Every time Dharmendrasinh Jadeja has grabbed a bunch of wickets and had his name in the newspapers he would come across a few people who would ask him whether he is related to Ravindra Jadeja. Not only does he share a surname but Dharmendrasinh is also a left-handed spinner. If Saurashtra is seated at the top of Group A table with three outright wins, some credit should go to the 28-year-old Jadeja from Rajkot. He has taken 32 wickets in six games with three five wickets haul and as coach Sitanshu Kotak says, he hardly gives any “loose deliveries”.
He might be the toast of the team now but it’s interesting that Jadeja was a late beginner. He used to while his time as a medium pacer in tennis ball cricket before his father, a farmer, told his son to try his luck in proper cricket.
Dharmendrasinh went to nearby nets where he began to bowl Chinamen, left-arm wrist spinner. Soon, after realising that it was not taking him anywhere, he turned to left-arm orthodox. The unconventional Chinaman wasn’t quite a hit with local traditional coaches in Rajkot and some advised him to turn to conventional spin to earn a chance to play for Saurashtra team. However, it wasn’t still easy. Dharmendrasinh had to wait, especially when Ravindra was playing in the team. His old interest in the art he had quit piped up again when he saw Kuldeep Yadav made rapid strides as the lone Chinaman bowler in the country and made his way to the national team.
Seeing Kuldeep these days, Dharmendra says he regrets giving up his old style of bowling. “I had stopped being a Chinaman bowler a decade ago, it will be very tough to regain that craft again. Sometimes I feel that had I continued, it might have been good. Kuldeep has played for India. But back then not many people knew about that style of bowling. Kuldeep has just come along recently and now people know more about that left-arm wrist spin. Everyone told me bowl normally, only then I can get a chance to move up and so I decided to change.” Though his orthodox spin was pretty decent, stiff competition hampered his progress. Ravindra had already moved up the ranks and was beginning to get noticed by national selectors. Dharmendra Singh didn’t get to play junior cricket, he would get an odd chance now and then with Saurashtra U-25 team.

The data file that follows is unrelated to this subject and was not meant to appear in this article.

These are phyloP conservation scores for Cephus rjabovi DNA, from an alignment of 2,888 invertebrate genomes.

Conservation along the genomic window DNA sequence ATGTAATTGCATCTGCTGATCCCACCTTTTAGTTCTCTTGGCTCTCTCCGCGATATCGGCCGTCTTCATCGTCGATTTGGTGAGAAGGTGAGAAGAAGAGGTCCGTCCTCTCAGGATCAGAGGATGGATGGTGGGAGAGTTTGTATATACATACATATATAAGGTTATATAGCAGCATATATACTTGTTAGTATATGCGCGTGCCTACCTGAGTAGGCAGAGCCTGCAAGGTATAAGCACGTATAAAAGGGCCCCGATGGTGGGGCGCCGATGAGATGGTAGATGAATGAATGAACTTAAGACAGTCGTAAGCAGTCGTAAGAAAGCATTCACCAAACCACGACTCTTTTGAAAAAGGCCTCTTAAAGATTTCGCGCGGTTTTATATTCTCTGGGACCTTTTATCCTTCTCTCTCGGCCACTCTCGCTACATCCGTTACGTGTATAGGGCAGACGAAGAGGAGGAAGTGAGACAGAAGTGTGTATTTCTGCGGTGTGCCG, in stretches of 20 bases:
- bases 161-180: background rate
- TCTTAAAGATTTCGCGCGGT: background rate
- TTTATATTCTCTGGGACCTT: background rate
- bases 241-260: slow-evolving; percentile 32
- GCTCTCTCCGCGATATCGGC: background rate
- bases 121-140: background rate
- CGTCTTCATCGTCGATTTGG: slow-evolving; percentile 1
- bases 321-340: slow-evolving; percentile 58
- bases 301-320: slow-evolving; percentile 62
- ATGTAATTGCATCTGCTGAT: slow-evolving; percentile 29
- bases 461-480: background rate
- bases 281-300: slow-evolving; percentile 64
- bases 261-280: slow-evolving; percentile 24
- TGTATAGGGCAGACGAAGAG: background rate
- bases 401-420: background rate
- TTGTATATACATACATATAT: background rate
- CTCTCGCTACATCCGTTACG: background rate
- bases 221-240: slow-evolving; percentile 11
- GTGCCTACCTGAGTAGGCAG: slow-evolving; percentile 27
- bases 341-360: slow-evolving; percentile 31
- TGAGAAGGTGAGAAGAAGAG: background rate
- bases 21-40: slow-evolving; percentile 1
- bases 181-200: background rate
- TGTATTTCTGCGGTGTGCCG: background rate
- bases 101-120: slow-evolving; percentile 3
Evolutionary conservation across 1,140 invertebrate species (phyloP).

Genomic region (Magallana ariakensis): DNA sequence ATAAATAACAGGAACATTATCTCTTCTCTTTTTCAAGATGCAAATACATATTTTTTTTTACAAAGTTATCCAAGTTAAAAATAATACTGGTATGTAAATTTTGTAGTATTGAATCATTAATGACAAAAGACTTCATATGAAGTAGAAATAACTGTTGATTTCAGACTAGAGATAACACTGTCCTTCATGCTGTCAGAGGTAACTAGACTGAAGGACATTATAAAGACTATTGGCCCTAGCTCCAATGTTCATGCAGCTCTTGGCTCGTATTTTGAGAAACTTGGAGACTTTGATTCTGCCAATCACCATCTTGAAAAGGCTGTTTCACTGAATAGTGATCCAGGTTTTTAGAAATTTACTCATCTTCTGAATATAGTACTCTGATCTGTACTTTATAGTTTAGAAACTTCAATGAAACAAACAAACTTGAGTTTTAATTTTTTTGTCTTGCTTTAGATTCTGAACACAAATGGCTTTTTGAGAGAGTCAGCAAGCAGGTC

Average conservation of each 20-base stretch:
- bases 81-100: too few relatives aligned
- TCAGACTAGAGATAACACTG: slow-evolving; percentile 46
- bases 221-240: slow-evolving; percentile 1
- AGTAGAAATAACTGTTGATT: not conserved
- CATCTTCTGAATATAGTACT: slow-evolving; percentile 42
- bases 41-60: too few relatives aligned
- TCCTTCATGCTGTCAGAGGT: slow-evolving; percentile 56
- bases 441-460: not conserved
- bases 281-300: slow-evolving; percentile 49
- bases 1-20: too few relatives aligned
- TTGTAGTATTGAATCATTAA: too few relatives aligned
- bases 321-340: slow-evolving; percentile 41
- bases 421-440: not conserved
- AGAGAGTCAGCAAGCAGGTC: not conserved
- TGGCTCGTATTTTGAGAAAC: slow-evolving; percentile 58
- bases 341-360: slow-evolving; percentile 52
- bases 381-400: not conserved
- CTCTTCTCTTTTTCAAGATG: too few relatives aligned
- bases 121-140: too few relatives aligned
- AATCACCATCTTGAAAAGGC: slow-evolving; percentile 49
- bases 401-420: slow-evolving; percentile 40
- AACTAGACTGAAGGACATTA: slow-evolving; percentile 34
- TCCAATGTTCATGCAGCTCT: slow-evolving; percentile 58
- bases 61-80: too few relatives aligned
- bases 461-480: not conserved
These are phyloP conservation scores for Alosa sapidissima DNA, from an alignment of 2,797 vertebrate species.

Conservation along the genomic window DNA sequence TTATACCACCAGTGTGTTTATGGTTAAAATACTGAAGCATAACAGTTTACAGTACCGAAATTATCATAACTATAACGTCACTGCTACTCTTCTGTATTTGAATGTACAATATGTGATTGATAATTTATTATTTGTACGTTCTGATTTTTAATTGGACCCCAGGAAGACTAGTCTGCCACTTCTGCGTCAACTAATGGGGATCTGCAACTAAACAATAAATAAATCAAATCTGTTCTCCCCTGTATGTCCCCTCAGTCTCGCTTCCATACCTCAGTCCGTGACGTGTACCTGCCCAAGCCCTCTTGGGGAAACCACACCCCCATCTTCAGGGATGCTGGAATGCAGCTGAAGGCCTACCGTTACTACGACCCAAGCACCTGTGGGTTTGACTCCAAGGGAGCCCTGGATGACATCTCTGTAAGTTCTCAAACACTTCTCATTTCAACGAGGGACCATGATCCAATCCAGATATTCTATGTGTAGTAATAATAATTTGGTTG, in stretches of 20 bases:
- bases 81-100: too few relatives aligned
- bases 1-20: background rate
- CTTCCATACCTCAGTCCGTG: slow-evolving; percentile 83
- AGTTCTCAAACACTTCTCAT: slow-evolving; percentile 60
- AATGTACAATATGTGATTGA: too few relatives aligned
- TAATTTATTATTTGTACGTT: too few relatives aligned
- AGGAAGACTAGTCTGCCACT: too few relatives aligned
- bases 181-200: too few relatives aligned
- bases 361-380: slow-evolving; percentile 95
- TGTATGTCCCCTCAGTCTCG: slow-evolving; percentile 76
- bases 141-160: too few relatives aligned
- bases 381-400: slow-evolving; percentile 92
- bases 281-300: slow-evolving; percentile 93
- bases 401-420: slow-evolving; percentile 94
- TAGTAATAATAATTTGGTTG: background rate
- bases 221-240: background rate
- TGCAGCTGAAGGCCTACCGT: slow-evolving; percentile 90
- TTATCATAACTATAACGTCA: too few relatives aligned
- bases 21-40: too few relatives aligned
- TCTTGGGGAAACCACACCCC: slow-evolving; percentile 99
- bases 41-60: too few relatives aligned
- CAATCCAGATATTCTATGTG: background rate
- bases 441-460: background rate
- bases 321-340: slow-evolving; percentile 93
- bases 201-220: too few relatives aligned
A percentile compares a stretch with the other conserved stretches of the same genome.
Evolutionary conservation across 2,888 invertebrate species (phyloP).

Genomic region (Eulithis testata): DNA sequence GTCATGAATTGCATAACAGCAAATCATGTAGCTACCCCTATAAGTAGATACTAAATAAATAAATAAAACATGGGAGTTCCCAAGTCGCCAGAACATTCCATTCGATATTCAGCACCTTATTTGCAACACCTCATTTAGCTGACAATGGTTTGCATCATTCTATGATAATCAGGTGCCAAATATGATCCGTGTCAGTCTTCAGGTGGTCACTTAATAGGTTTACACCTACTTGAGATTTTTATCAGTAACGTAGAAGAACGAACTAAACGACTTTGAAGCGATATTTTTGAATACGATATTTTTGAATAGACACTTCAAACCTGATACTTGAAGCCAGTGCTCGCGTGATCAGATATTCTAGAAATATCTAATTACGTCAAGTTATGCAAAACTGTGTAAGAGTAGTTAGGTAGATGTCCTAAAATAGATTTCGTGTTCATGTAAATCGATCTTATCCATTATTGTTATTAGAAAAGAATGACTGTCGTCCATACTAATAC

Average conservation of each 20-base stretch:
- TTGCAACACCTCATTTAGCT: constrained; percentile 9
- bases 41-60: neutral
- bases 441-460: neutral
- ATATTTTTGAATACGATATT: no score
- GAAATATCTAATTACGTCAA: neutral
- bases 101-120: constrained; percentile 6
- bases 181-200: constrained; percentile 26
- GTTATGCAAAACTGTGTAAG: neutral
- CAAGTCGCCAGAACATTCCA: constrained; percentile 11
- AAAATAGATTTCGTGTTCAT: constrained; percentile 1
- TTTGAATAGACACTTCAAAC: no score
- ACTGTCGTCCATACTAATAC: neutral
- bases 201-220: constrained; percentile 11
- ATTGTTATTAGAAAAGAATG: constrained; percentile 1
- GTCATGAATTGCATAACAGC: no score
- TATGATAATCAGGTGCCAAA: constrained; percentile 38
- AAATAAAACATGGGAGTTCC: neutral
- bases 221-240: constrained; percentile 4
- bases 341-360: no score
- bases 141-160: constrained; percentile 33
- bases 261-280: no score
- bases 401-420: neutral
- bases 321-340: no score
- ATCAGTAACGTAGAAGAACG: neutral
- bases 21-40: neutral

Ranji call-up came in 2013 when Ravindra was away on Indian duty. Dharmendrasinh seized his chance with a nine-wicket match haul on his debut but even then, he has had to make way when Ravindra made himself available for the state team. It’s the IPL snub that has disappointed him more. Despite being among wickets for two seasons, Dharmendrasinh has gone unnoticed for an IPL berth. He has kept plugging away though, ending the last season with 33 wickets from six games.
Before every IPL auction process, Dharmendrasinh would register his name for IPL auction but no one has shown any interest. Like every year, he hopes that the IPL auctioneer will scream ‘sold’ beside his name but that little big moment hasn’t arrived yet for him.
“I had some hope this year as I was doing very well in domestic cricket but nobody even called me for trials. At least if I can get to trials, I can find what’s lacking in me.” The stereotypical notion that Saurashtra turns out spinning tracks has, he feels, hurt his case. “Everyone thinks Saurashtra produces spin tracks and that I pick my wickets on them but that’s not the truth. I have taken wickets everywhere,” he says. “I have also heard that no one selects a player from Saurashtra. There is a lot of talent there but opportunities are lacking.”
Dharmendrasinh has another chance to show his skills when he takes on Mumbai at their backyard in Wankhede stadium. Mumbai is not the powerhouse team as before and their bowlers have been struggling a touch with injuries. Even their captain this season Dhawal Kulkarni isn’t still fit for the game. Their batting can be still good on their day, and Dharmendrasinh has his job cut out.